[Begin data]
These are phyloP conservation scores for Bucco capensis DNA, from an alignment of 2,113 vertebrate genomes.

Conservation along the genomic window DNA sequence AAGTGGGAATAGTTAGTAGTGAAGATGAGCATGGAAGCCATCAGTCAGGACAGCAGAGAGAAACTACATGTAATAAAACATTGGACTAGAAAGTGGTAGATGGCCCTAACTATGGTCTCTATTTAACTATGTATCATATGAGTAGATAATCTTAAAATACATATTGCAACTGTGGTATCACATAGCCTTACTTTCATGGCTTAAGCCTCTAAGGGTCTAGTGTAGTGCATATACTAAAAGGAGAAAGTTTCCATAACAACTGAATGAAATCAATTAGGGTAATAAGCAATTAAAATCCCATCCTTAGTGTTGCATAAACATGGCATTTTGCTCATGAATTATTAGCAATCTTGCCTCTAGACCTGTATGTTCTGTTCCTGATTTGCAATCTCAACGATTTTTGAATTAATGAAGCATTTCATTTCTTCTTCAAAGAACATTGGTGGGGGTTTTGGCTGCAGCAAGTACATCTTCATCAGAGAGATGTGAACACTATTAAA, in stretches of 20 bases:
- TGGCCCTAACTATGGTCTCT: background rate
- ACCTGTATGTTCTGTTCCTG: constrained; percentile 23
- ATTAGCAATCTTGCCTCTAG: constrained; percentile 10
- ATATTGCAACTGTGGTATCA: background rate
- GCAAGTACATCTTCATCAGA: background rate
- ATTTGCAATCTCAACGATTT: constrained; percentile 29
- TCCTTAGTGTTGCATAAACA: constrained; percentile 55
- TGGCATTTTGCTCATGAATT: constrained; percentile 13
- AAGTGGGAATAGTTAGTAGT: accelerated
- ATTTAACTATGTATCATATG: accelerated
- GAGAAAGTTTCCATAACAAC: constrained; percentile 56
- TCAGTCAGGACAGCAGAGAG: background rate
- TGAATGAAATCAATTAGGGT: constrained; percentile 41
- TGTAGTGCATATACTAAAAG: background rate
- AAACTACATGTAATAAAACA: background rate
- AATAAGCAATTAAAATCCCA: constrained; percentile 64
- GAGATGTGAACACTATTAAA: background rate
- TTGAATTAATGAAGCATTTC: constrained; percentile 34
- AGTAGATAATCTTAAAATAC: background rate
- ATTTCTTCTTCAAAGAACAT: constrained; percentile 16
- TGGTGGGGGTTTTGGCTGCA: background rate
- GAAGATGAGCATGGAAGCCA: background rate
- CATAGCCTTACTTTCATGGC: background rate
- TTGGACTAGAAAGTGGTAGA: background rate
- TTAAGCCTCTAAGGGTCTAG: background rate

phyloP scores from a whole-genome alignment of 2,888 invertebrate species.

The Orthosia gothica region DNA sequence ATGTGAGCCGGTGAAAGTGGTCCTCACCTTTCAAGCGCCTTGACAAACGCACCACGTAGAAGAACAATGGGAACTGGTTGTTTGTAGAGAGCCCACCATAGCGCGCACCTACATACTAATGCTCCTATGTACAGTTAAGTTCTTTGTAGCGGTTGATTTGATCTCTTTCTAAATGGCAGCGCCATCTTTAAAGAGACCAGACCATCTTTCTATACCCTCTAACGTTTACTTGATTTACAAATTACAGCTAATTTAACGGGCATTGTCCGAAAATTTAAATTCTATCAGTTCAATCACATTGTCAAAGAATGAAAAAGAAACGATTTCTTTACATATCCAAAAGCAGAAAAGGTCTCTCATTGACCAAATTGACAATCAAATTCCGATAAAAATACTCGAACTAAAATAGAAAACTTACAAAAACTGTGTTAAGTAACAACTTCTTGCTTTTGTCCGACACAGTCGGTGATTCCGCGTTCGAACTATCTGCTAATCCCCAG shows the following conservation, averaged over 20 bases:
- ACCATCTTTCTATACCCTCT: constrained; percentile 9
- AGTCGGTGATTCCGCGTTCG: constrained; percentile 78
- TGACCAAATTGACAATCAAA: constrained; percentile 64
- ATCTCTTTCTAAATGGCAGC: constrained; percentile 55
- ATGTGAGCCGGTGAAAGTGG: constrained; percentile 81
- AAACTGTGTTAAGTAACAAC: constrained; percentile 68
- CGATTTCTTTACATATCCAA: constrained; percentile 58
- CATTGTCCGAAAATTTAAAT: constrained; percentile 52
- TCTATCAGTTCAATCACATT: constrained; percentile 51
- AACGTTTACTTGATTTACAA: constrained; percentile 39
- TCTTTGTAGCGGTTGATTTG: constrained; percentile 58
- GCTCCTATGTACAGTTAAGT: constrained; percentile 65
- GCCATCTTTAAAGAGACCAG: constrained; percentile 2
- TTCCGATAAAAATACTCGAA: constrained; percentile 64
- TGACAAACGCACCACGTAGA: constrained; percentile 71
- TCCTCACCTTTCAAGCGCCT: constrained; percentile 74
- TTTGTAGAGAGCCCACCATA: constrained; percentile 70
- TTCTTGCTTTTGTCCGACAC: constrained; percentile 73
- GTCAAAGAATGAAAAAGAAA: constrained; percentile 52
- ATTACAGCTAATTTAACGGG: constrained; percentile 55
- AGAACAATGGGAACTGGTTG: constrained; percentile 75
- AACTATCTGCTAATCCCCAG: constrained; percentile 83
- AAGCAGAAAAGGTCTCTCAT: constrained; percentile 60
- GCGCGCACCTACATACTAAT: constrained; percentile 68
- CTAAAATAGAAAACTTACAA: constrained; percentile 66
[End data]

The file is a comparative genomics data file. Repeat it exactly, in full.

These are phyloP conservation scores for Bucco capensis DNA, from an alignment of 2,113 vertebrate genomes.

Conservation along the genomic window DNA sequence AAGTGGGAATAGTTAGTAGTGAAGATGAGCATGGAAGCCATCAGTCAGGACAGCAGAGAGAAACTACATGTAATAAAACATTGGACTAGAAAGTGGTAGATGGCCCTAACTATGGTCTCTATTTAACTATGTATCATATGAGTAGATAATCTTAAAATACATATTGCAACTGTGGTATCACATAGCCTTACTTTCATGGCTTAAGCCTCTAAGGGTCTAGTGTAGTGCATATACTAAAAGGAGAAAGTTTCCATAACAACTGAATGAAATCAATTAGGGTAATAAGCAATTAAAATCCCATCCTTAGTGTTGCATAAACATGGCATTTTGCTCATGAATTATTAGCAATCTTGCCTCTAGACCTGTATGTTCTGTTCCTGATTTGCAATCTCAACGATTTTTGAATTAATGAAGCATTTCATTTCTTCTTCAAAGAACATTGGTGGGGGTTTTGGCTGCAGCAAGTACATCTTCATCAGAGAGATGTGAACACTATTAAA, in stretches of 20 bases:
- TGGCCCTAACTATGGTCTCT: background rate
- ACCTGTATGTTCTGTTCCTG: constrained; percentile 23
- ATTAGCAATCTTGCCTCTAG: constrained; percentile 10
- ATATTGCAACTGTGGTATCA: background rate
- GCAAGTACATCTTCATCAGA: background rate
- ATTTGCAATCTCAACGATTT: constrained; percentile 29
- TCCTTAGTGTTGCATAAACA: constrained; percentile 55
- TGGCATTTTGCTCATGAATT: constrained; percentile 13
- AAGTGGGAATAGTTAGTAGT: accelerated
- ATTTAACTATGTATCATATG: accelerated
- GAGAAAGTTTCCATAACAAC: constrained; percentile 56
- TCAGTCAGGACAGCAGAGAG: background rate
- TGAATGAAATCAATTAGGGT: constrained; percentile 41
- TGTAGTGCATATACTAAAAG: background rate
- AAACTACATGTAATAAAACA: background rate
- AATAAGCAATTAAAATCCCA: constrained; percentile 64
- GAGATGTGAACACTATTAAA: background rate
- TTGAATTAATGAAGCATTTC: constrained; percentile 34
- AGTAGATAATCTTAAAATAC: background rate
- ATTTCTTCTTCAAAGAACAT: constrained; percentile 16
- TGGTGGGGGTTTTGGCTGCA: background rate
- GAAGATGAGCATGGAAGCCA: background rate
- CATAGCCTTACTTTCATGGC: background rate
- TTGGACTAGAAAGTGGTAGA: background rate
- TTAAGCCTCTAAGGGTCTAG: background rate

phyloP scores from a whole-genome alignment of 2,888 invertebrate species.

The Orthosia gothica region DNA sequence ATGTGAGCCGGTGAAAGTGGTCCTCACCTTTCAAGCGCCTTGACAAACGCACCACGTAGAAGAACAATGGGAACTGGTTGTTTGTAGAGAGCCCACCATAGCGCGCACCTACATACTAATGCTCCTATGTACAGTTAAGTTCTTTGTAGCGGTTGATTTGATCTCTTTCTAAATGGCAGCGCCATCTTTAAAGAGACCAGACCATCTTTCTATACCCTCTAACGTTTACTTGATTTACAAATTACAGCTAATTTAACGGGCATTGTCCGAAAATTTAAATTCTATCAGTTCAATCACATTGTCAAAGAATGAAAAAGAAACGATTTCTTTACATATCCAAAAGCAGAAAAGGTCTCTCATTGACCAAATTGACAATCAAATTCCGATAAAAATACTCGAACTAAAATAGAAAACTTACAAAAACTGTGTTAAGTAACAACTTCTTGCTTTTGTCCGACACAGTCGGTGATTCCGCGTTCGAACTATCTGCTAATCCCCAG shows the following conservation, averaged over 20 bases:
- ACCATCTTTCTATACCCTCT: constrained; percentile 9
- AGTCGGTGATTCCGCGTTCG: constrained; percentile 78
- TGACCAAATTGACAATCAAA: constrained; percentile 64
- ATCTCTTTCTAAATGGCAGC: constrained; percentile 55
- ATGTGAGCCGGTGAAAGTGG: constrained; percentile 81
- AAACTGTGTTAAGTAACAAC: constrained; percentile 68
- CGATTTCTTTACATATCCAA: constrained; percentile 58
- CATTGTCCGAAAATTTAAAT: constrained; percentile 52
- TCTATCAGTTCAATCACATT: constrained; percentile 51
- AACGTTTACTTGATTTACAA: constrained; percentile 39
- TCTTTGTAGCGGTTGATTTG: constrained; percentile 58
- GCTCCTATGTACAGTTAAGT: constrained; percentile 65
- GCCATCTTTAAAGAGACCAG: constrained; percentile 2
- TTCCGATAAAAATACTCGAA: constrained; percentile 64
- TGACAAACGCACCACGTAGA: constrained; percentile 71
- TCCTCACCTTTCAAGCGCCT: constrained; percentile 74
- TTTGTAGAGAGCCCACCATA: constrained; percentile 70
- TTCTTGCTTTTGTCCGACAC: constrained; percentile 73
- GTCAAAGAATGAAAAAGAAA: constrained; percentile 52
- ATTACAGCTAATTTAACGGG: constrained; percentile 55
- AGAACAATGGGAACTGGTTG: constrained; percentile 75
- AACTATCTGCTAATCCCCAG: constrained; percentile 83
- AAGCAGAAAAGGTCTCTCAT: constrained; percentile 60
- GCGCGCACCTACATACTAAT: constrained; percentile 68
- CTAAAATAGAAAACTTACAA: constrained; percentile 66